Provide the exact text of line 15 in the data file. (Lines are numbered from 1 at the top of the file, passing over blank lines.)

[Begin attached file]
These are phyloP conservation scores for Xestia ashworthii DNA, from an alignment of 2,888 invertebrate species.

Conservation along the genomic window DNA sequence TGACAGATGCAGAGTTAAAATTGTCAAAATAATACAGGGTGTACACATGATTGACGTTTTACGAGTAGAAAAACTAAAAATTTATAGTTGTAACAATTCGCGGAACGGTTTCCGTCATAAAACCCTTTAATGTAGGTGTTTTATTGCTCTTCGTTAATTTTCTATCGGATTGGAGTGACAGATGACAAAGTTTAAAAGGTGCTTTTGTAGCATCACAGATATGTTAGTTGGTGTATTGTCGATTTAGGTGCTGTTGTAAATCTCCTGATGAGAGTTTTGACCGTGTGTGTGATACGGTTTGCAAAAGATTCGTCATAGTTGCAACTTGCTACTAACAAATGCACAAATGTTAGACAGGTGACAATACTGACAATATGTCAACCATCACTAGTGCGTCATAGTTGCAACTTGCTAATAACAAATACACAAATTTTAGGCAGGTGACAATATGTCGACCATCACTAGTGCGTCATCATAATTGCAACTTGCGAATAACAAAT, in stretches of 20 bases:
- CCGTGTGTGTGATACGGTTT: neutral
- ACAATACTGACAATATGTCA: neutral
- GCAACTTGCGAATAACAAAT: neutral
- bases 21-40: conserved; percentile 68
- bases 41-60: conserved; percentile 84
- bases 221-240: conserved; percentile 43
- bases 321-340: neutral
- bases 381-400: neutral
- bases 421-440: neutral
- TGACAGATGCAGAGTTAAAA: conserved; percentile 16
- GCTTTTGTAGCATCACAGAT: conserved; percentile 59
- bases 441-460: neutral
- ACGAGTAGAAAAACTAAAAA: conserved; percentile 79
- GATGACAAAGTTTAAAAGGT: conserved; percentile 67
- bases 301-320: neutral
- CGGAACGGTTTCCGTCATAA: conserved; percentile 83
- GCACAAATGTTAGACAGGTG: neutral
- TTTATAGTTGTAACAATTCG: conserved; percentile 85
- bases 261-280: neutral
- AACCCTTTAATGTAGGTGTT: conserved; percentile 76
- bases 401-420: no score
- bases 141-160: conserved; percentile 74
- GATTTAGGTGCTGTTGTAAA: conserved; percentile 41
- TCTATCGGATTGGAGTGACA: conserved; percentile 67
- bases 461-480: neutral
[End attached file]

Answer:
- ACGAGTAGAAAAACTAAAAA: conserved; percentile 79